Energy Technology Data Exchange (ETDEWEB)

    Oe, Shinji, E-mail: ooes@med.uoeh-u.ac.jp; Miyagawa, Koichiro, E-mail: koichiro@med.uoeh-u.ac.jp; Honma, Yuichi, E-mail: y-homma@med.uoeh-u.ac.jp; Harada, Masaru, E-mail: msrharada@med.uoeh-u.ac.jp

    2016-09-10

    Copper is an essential trace element, however, excess copper is harmful to human health. Excess copper-derived oxidants contribute to the progression of Wilson disease, and oxidative stress induces accumulation of abnormal proteins. It is known that the endoplasmic reticulum (ER) plays an important role in proper protein folding, and that accumulation of misfolded proteins disturbs ER homeostasis resulting in ER stress. However, copper-induced ER homeostasis disturbance has not been fully clarified. We treated human hepatoma cell line (Huh7) and immortalized-human hepatocyte cell line (OUMS29) with copper and chemical chaperones, including 4-phenylbutyrate and ursodeoxycholic acid. We examined copper-induced oxidative stress, ER stress and apoptosis by immunofluorescence microscopy and immunoblot analyses. Furthermore, we examined the effects of copper on carcinogenesis. Excess copper induced not only oxidative stress but also ER stress. Furthermore, excess copper induced DNA damage and reduced cell proliferation. Chemical chaperones reduced this copper-induced hepatotoxicity. Excess copper induced hepatotoxicity via ER stress. We also confirmed the abnormality of ultra-structure of the ER of hepatocytes in patients with Wilson disease. These findings show that ER stress plays a pivotal role in Wilson disease, and suggests that chemical chaperones may have beneficial effects in the treatment of Wilson disease.

  2. Overexpression of amyloid precursor protein increases copper content in HEK293 cells

    International Nuclear Information System (INIS)

    Suazo, Miriam; Hodar, Christian; Morgan, Carlos; Cerpa, Waldo; Cambiazo, Veronica; Inestrosa, Nibaldo C.; Gonzalez, Mauricio

    2009-01-01

    Amyloid precursor protein (APP) is a transmembrane glycoprotein widely expressed in mammalian tissues and plays a central role in Alzheimer's disease. However, its physiological function remains elusive. Cu 2+ binding and reduction activities have been described in the extracellular APP135-156 region, which might be relevant for cellular copper uptake and homeostasis. Here, we assessed Cu 2+ reduction and 64 Cu uptake in two human HEK293 cell lines overexpressing APP. Our results indicate that Cu 2+ reduction increased and cells accumulated larger levels of copper, maintaining cell viability at supra-physiological levels of Cu 2+ ions. Moreover, wild-type cells exposed to both Cu 2+ ions and APP135-155 synthetic peptides increased copper reduction and uptake. Complementation of function studies in human APP751 transformed Fre1 defective Saccharomyces cerevisiae cells rescued low Cu 2+ reductase activity and increased 64 Cu uptake. We conclude that Cu 2+ reduction activity of APP facilitates copper uptake and may represent an early step in cellular copper homeostasis.

  3. Neuronal differentiation is associated with a redox-regulated increase of copper flow to the secretory pathway.

    Science.gov (United States)

    Hatori, Yuta; Yan, Ye; Schmidt, Katharina; Furukawa, Eri; Hasan, Nesrin M; Yang, Nan; Liu, Chin-Nung; Sockanathan, Shanthini; Lutsenko, Svetlana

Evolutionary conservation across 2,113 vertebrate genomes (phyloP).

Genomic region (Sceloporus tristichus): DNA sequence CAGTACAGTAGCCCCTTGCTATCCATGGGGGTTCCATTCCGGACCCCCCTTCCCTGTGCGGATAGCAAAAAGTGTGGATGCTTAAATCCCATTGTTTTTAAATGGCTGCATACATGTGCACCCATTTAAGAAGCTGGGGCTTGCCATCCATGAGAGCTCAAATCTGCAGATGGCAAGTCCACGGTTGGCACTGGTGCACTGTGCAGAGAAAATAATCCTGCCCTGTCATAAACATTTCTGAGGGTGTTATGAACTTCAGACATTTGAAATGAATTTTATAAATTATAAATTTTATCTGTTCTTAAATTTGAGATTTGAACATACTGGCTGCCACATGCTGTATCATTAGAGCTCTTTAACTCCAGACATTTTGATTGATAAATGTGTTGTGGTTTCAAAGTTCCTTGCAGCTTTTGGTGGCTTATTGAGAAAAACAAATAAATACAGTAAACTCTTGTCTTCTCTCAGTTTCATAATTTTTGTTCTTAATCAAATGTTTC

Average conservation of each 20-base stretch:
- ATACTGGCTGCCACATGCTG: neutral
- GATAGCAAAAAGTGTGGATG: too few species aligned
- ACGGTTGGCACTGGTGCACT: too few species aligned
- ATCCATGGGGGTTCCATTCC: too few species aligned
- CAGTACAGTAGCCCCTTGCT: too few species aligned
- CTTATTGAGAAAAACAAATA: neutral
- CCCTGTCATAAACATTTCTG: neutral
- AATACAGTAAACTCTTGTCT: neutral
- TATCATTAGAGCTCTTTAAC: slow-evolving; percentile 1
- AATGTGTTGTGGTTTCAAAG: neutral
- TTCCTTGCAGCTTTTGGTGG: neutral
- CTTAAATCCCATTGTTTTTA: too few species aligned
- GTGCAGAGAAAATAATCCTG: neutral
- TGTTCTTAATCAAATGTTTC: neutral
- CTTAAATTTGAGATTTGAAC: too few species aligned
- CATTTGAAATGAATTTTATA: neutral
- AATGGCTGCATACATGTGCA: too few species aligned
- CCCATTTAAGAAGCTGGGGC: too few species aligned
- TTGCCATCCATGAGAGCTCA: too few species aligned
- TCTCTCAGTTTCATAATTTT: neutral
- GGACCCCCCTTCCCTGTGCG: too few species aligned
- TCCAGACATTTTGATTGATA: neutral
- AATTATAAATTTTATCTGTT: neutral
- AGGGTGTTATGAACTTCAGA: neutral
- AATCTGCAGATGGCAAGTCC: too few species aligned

2016-02-16

    Brain development requires a fine-tuned copper homoeostasis. Copper deficiency or excess results in severe neuro-pathologies. We demonstrate that upon neuronal differentiation, cellular demand for copper increases, especially within the secretory pathway. Copper flow to this compartment is facilitated through transcriptional and metabolic regulation. Quantitative real-time imaging revealed a gradual change in the oxidation state of cytosolic glutathione upon neuronal differentiation. Transition from a broad range of redox states to a uniformly reducing cytosol facilitates reduction of the copper chaperone Atox1, liberating its metal-binding site. Concomitantly, expression of Atox1 and its partner, a copper transporter ATP7A, is upregulated. These events produce a higher flux of copper through the secretory pathway that balances copper in the cytosol and increases supply of the cofactor to copper-dependent enzymes, expression of which is elevated in differentiated neurons. Direct link between glutathione oxidation and copper compartmentalization allows for rapid metabolic adjustments essential for normal neuronal function.

  4. Development of laboratory experiments serving as a basis for modeling the transport behaviour of arsenate, lead, cadmium and copper in water-saturated columns

    International Nuclear Information System (INIS)

    Hamer, K.

    1993-01-01

    The aim of the study was to work out laboratory experiments which might serve as a link between the bench and the application of CoTAM (Column Transport and Absorption Model) in real practice, thus thanking the development of this computer model which is to permit the simulation of the transport behaviour of heavy metals in porous aquilers. Efforts were made to find a process-oriented concept so as to provide a wide field of application. In developing the model and the laboratory experiments, this meant studying all the processes in groundwater separately as far as possible and avoiding case-specific sum parameters. The work centered on an examination of sorption processes during transport in groundwater, as this combination of processes is always found in natural porous aquifers. In water-saturated-column experiments on combinations of arenaceous quartz, feldspar, montmorillonite, goethite, peat and manganese oxide as the aquifer material, the transport of cadmium, copper, lead and arsenate was simulated on the bench scale. These case examples served to study sorption processes and their diverse kinetics as well as hydrodynamic processes. (orig./BBR) [de